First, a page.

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Originally Posted by Rudeboy View Post
I put the bearings in the freezer at -18C for a while, and the case in the oven at 130C. Crank with installed rear bearing usually drops right into place. But I go around the outer race with a small punch and hammer after it's cooled to make sure the race is fully seated in the case. I've had a few instances where the bearings got draggy when I started tightening the prop, it was the rear bearing that wasn't fully seated despite dropping in freely.
Ive noticed the same thing when installing new bearings. I always install the new bearings, crank, thrust washer and get a prop on it. There is usually a slight bind, warming up the case with a heat gun and then a couple firm wraps on the case with a screwdriver handle makes it smooth as silk.
Old 12-11-2014, 10:17 PM
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combatpigg
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Originally Posted by speedracerntrixie View Post
Ive noticed the same thing when installing new bearings. I always install the new bearings, crank, thrust washer and get a prop on it. There is usually a slight bind, warming up the case with a heat gun and then a couple firm wraps on the case with a screwdriver handle makes it smooth as silk.
Are you doing the last bit of "fine tuning" while the prop is installed tight..?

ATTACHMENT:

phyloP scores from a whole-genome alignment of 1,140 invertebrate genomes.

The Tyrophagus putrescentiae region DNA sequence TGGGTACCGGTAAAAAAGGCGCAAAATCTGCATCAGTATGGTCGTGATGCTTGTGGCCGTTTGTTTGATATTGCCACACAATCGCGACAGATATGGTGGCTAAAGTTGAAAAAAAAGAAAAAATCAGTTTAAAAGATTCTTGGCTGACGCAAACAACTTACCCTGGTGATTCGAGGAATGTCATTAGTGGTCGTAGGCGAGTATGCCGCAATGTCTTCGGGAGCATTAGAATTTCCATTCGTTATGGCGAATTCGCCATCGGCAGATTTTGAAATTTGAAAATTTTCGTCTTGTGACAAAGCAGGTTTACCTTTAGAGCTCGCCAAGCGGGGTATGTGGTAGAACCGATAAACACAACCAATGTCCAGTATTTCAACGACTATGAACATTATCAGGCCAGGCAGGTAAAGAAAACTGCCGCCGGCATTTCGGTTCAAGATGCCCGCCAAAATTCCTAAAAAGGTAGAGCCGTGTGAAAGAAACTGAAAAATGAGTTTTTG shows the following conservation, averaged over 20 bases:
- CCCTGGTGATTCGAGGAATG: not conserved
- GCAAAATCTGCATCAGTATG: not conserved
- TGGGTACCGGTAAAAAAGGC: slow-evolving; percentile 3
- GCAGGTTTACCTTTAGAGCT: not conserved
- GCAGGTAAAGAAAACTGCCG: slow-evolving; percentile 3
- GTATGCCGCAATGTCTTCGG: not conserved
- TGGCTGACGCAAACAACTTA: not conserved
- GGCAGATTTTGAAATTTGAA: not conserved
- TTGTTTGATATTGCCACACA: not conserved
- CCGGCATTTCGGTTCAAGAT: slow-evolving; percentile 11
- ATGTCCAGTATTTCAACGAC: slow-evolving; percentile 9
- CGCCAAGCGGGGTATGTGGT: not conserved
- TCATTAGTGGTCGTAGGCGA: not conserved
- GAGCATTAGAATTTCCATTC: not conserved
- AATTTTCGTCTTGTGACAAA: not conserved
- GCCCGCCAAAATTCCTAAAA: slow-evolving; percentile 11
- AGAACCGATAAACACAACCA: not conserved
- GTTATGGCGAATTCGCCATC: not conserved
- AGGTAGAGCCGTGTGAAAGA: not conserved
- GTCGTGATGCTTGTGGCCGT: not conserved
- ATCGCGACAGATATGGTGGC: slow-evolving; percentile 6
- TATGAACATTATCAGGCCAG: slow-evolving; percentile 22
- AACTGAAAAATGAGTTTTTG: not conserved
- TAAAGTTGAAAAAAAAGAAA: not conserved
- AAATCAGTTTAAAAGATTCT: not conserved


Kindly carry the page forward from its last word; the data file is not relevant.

Old 12-12-2014, 08:03 AM
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Yes but not what I call " flight tight " just enough tension on the bearings to get them to settle in when the shock hits.
Old 12-12-2014, 09:59 PM
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That sounds like a great tip.
It reminds me of how I saw an ace mechanic change a u-joint.
Most of us would be happy to just get the bearing cups pressed back in and clipped in place, but this guy checked to see how well the yoke flopped in any direction. He kept tapping on the bearing cups until there was equal tension on the yoke in all directions.
Old 12-13-2014, 12:47 AM
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Originally Posted by combatpigg View Post
That sounds like a great tip.
It reminds me of how I saw an ace mechanic change a u-joint.
Most of us would be happy to just get the bearing cups pressed back in and clipped in place, but this guy checked to see how well the yoke flopped in any direction. He kept tapping on the bearing cups until there was equal tension on the yoke in all directions.
Believe it or not, that's what I've done when doing a U-Joint. And I'm just a stupid uneducated redneck from Minnesota. Haha.
Old 12-13-2014, 04:39 PM
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Now that I think of it, I saw a Mercedes mechanic tapping the over head cam pedestals as he was torquing them down and checking the drag on the camshaft.
There's a fine line with some of this stuff to get it as perfect as possible.
With our little engines a lot of power can get wasted in a bottom end that is set either too tight or with any slight binds.
Old 12-13-2014, 06:13 PM
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Very true CP. I often tell guys that a well assembled and cared for engine will perform better and last longer. Before I switched over to YS 4 strokes I raced 4 seasons with the same Rossi .45. I know you get it but I take this philosophy with the entire airplane and reap the rewards. You would be surprised how many glossy eyed looks I get when explaining to guys that then need to spend the time to get things dialed in correctly.